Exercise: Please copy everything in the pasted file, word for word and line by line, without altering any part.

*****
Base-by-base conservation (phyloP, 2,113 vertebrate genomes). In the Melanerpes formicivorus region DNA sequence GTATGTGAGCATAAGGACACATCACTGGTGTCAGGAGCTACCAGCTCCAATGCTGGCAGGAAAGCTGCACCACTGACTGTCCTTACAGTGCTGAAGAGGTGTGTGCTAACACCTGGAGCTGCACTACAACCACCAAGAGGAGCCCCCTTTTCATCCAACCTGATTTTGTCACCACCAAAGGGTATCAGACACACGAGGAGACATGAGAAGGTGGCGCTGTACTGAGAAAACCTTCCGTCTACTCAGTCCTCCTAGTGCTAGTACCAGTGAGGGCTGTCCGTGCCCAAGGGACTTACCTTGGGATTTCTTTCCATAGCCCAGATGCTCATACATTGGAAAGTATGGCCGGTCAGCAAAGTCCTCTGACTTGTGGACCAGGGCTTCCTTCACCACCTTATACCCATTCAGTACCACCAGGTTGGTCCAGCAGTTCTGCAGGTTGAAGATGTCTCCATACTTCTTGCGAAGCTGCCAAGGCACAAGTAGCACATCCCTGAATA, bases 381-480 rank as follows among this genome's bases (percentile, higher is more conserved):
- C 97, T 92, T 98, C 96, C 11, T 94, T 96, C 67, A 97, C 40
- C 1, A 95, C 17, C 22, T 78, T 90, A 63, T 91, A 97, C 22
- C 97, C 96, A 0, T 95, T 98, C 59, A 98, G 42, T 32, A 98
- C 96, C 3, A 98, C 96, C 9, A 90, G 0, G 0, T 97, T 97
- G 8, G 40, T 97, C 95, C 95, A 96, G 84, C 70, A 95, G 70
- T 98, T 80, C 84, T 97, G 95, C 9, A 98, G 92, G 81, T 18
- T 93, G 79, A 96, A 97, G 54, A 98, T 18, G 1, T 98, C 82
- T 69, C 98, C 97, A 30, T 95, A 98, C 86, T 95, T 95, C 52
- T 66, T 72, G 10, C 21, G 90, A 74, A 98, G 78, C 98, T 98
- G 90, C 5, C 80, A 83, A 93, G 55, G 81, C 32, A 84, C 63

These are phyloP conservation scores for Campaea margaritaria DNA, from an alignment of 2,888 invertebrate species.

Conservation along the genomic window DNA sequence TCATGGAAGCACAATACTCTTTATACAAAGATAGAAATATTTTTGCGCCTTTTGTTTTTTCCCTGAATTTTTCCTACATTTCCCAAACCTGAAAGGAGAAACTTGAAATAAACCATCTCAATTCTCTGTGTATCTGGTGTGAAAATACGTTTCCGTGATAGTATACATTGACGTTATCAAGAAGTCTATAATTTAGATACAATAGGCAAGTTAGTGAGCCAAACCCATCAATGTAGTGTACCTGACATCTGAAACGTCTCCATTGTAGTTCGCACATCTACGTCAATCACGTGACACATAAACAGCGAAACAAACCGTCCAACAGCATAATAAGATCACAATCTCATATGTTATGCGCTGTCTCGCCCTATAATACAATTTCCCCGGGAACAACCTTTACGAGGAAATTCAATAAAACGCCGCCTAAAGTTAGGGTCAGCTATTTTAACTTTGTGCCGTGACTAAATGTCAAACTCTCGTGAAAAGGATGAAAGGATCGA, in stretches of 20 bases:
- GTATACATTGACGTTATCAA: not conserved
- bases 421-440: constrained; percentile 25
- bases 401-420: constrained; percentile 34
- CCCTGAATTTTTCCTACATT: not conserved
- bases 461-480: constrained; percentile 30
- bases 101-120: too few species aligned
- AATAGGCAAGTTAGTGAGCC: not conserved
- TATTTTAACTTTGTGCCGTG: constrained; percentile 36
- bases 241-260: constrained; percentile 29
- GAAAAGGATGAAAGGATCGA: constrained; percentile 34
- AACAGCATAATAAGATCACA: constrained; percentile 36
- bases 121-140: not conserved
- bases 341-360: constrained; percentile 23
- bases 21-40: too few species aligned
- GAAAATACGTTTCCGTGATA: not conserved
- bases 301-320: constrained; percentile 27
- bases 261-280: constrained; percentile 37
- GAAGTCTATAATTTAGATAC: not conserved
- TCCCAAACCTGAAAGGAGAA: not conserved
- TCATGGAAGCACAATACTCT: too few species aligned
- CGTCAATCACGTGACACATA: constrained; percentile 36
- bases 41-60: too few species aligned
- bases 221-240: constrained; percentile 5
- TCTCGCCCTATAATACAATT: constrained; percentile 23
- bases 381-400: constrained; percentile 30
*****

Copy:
Base-by-base conservation (phyloP, 2,113 vertebrate genomes). In the Melanerpes formicivorus region DNA sequence GTATGTGAGCATAAGGACACATCACTGGTGTCAGGAGCTACCAGCTCCAATGCTGGCAGGAAAGCTGCACCACTGACTGTCCTTACAGTGCTGAAGAGGTGTGTGCTAACACCTGGAGCTGCACTACAACCACCAAGAGGAGCCCCCTTTTCATCCAACCTGATTTTGTCACCACCAAAGGGTATCAGACACACGAGGAGACATGAGAAGGTGGCGCTGTACTGAGAAAACCTTCCGTCTACTCAGTCCTCCTAGTGCTAGTACCAGTGAGGGCTGTCCGTGCCCAAGGGACTTACCTTGGGATTTCTTTCCATAGCCCAGATGCTCATACATTGGAAAGTATGGCCGGTCAGCAAAGTCCTCTGACTTGTGGACCAGGGCTTCCTTCACCACCTTATACCCATTCAGTACCACCAGGTTGGTCCAGCAGTTCTGCAGGTTGAAGATGTCTCCATACTTCTTGCGAAGCTGCCAAGGCACAAGTAGCACATCCCTGAATA, bases 381-480 rank as follows among this genome's bases (percentile, higher is more conserved):
- C 97, T 92, T 98, C 96, C 11, T 94, T 96, C 67, A 97, C 40
- C 1, A 95, C 17, C 22, T 78, T 90, A 63, T 91, A 97, C 22
- C 97, C 96, A 0, T 95, T 98, C 59, A 98, G 42, T 32, A 98
- C 96, C 3, A 98, C 96, C 9, A 90, G 0, G 0, T 97, T 97
- G 8, G 40, T 97, C 95, C 95, A 96, G 84, C 70, A 95, G 70
- T 98, T 80, C 84, T 97, G 95, C 9, A 98, G 92, G 81, T 18
- T 93, G 79, A 96, A 97, G 54, A 98, T 18, G 1, T 98, C 82
- T 69, C 98, C 97, A 30, T 95, A 98, C 86, T 95, T 95, C 52
- T 66, T 72, G 10, C 21, G 90, A 74, A 98, G 78, C 98, T 98
- G 90, C 5, C 80, A 83, A 93, G 55, G 81, C 32, A 84, C 63

These are phyloP conservation scores for Campaea margaritaria DNA, from an alignment of 2,888 invertebrate species.

Conservation along the genomic window DNA sequence TCATGGAAGCACAATACTCTTTATACAAAGATAGAAATATTTTTGCGCCTTTTGTTTTTTCCCTGAATTTTTCCTACATTTCCCAAACCTGAAAGGAGAAACTTGAAATAAACCATCTCAATTCTCTGTGTATCTGGTGTGAAAATACGTTTCCGTGATAGTATACATTGACGTTATCAAGAAGTCTATAATTTAGATACAATAGGCAAGTTAGTGAGCCAAACCCATCAATGTAGTGTACCTGACATCTGAAACGTCTCCATTGTAGTTCGCACATCTACGTCAATCACGTGACACATAAACAGCGAAACAAACCGTCCAACAGCATAATAAGATCACAATCTCATATGTTATGCGCTGTCTCGCCCTATAATACAATTTCCCCGGGAACAACCTTTACGAGGAAATTCAATAAAACGCCGCCTAAAGTTAGGGTCAGCTATTTTAACTTTGTGCCGTGACTAAATGTCAAACTCTCGTGAAAAGGATGAAAGGATCGA, in stretches of 20 bases:
- GTATACATTGACGTTATCAA: not conserved
- bases 421-440: constrained; percentile 25
- bases 401-420: constrained; percentile 34
- CCCTGAATTTTTCCTACATT: not conserved
- bases 461-480: constrained; percentile 30
- bases 101-120: too few species aligned
- AATAGGCAAGTTAGTGAGCC: not conserved
- TATTTTAACTTTGTGCCGTG: constrained; percentile 36
- bases 241-260: constrained; percentile 29
- GAAAAGGATGAAAGGATCGA: constrained; percentile 34
- AACAGCATAATAAGATCACA: constrained; percentile 36
- bases 121-140: not conserved
- bases 341-360: constrained; percentile 23
- bases 21-40: too few species aligned
- GAAAATACGTTTCCGTGATA: not conserved
- bases 301-320: constrained; percentile 27
- bases 261-280: constrained; percentile 37
- GAAGTCTATAATTTAGATAC: not conserved
- TCCCAAACCTGAAAGGAGAA: not conserved
- TCATGGAAGCACAATACTCT: too few species aligned
- CGTCAATCACGTGACACATA: constrained; percentile 36
- bases 41-60: too few species aligned
- bases 221-240: constrained; percentile 5
- TCTCGCCCTATAATACAATT: constrained; percentile 23
- bases 381-400: constrained; percentile 30